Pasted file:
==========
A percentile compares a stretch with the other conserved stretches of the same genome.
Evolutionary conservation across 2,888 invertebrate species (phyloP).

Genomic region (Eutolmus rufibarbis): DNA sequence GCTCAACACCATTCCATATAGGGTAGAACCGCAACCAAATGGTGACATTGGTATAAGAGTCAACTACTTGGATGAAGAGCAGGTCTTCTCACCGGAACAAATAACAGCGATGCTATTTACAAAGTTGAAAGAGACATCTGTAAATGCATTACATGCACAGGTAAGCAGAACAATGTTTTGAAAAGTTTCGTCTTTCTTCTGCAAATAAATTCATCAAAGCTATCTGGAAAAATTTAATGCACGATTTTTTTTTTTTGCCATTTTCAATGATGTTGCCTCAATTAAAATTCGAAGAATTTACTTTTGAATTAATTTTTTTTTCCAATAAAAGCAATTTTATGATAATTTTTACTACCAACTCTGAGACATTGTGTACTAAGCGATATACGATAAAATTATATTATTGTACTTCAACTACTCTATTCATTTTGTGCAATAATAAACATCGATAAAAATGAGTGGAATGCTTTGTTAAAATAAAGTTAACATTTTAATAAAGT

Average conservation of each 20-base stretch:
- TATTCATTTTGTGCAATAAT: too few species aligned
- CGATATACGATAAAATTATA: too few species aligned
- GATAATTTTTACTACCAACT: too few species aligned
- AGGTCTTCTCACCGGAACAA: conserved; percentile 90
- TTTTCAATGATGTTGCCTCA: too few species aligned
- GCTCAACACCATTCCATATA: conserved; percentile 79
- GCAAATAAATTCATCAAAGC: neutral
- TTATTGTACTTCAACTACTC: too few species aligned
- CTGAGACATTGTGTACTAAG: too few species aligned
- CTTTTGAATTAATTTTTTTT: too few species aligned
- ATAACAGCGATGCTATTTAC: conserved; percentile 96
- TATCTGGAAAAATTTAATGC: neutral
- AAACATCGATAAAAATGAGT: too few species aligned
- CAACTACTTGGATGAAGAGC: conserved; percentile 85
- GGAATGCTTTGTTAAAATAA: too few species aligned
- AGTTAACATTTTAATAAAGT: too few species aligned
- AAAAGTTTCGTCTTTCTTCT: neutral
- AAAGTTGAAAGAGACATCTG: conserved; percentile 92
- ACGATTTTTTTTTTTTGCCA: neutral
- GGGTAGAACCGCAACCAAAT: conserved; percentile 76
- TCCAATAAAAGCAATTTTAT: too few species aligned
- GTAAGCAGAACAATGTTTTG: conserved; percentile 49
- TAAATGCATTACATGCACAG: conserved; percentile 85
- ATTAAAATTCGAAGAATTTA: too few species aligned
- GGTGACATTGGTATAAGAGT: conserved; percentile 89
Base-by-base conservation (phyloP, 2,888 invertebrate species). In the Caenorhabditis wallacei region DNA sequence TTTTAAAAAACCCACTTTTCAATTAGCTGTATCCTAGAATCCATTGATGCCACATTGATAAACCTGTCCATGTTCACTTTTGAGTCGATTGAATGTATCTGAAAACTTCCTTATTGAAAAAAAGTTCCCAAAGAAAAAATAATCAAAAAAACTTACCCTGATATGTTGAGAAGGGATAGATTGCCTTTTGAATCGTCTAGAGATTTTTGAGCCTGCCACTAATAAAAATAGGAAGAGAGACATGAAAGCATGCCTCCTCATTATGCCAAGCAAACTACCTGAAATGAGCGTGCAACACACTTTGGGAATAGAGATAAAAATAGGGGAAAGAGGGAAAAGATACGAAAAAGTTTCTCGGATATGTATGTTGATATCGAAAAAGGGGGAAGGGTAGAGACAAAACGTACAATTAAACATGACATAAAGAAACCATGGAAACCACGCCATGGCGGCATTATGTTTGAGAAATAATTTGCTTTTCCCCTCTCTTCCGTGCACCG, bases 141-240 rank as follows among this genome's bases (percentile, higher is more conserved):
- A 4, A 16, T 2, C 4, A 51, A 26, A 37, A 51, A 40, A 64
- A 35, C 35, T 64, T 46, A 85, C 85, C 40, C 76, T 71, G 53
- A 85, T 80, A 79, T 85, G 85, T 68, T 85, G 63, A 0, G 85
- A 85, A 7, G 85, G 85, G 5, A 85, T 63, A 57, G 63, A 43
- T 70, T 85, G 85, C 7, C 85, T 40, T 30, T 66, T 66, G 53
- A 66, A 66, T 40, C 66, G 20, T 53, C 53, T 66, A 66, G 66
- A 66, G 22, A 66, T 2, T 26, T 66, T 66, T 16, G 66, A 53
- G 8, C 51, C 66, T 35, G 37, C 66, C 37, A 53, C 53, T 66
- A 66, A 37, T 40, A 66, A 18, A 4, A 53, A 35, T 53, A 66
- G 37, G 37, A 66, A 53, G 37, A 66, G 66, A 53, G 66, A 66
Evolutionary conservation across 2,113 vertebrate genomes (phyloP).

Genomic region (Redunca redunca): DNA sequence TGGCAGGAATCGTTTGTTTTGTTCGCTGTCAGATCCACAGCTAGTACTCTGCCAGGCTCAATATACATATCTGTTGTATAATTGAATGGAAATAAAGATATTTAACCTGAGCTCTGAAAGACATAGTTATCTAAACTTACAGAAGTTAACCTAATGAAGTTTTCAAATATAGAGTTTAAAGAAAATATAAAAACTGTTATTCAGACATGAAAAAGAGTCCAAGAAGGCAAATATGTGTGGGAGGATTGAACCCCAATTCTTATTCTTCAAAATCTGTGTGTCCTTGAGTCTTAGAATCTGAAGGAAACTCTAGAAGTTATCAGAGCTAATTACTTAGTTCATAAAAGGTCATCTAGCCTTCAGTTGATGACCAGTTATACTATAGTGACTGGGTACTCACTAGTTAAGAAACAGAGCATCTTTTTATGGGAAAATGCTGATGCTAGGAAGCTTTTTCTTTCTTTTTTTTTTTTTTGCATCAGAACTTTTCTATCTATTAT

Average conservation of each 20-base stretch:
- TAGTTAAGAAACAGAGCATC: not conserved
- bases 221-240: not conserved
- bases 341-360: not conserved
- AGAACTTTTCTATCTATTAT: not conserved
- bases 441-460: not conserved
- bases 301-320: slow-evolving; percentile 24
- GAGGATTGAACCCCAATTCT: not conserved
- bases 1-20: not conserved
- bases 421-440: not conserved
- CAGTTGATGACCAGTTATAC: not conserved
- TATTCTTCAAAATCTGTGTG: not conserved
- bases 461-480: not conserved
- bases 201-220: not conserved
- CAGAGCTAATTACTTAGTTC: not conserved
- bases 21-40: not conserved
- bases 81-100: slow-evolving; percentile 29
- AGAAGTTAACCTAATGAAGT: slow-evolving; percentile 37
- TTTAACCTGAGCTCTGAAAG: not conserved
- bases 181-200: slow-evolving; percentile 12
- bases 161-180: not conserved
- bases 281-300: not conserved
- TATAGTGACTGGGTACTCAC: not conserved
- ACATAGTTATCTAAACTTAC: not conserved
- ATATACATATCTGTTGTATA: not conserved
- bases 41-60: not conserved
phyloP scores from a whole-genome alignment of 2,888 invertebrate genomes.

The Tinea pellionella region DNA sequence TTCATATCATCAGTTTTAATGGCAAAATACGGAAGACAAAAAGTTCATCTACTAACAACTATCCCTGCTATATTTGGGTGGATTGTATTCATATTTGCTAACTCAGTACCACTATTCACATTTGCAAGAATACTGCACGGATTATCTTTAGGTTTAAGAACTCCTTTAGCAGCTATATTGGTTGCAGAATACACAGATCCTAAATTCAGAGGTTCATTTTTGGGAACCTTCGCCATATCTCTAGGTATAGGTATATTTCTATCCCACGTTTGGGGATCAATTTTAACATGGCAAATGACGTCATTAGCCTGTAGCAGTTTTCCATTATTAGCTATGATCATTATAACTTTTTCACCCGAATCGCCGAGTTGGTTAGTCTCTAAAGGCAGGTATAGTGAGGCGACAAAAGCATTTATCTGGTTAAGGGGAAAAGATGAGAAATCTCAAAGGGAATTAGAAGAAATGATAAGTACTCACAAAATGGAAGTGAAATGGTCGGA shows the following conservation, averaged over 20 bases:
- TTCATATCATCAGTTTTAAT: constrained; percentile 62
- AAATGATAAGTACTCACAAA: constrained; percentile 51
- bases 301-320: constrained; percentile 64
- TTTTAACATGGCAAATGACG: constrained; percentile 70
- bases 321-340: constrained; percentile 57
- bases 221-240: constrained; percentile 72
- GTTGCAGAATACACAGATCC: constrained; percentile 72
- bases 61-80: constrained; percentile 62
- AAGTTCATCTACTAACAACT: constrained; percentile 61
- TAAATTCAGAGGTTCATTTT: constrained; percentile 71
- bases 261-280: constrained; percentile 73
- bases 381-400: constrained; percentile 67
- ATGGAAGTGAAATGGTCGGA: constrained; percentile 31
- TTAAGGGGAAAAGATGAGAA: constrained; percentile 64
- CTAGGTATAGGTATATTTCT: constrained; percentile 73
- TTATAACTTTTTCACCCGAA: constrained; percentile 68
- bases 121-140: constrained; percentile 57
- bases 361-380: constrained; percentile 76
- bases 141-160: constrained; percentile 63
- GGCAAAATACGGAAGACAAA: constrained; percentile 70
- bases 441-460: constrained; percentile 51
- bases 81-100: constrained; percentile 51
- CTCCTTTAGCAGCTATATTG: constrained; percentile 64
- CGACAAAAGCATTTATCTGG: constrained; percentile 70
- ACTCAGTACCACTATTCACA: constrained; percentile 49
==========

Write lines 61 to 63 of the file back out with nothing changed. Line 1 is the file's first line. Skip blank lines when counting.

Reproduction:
- TTTAACCTGAGCTCTGAAAG: not conserved
- bases 181-200: slow-evolving; percentile 12
- bases 161-180: not conserved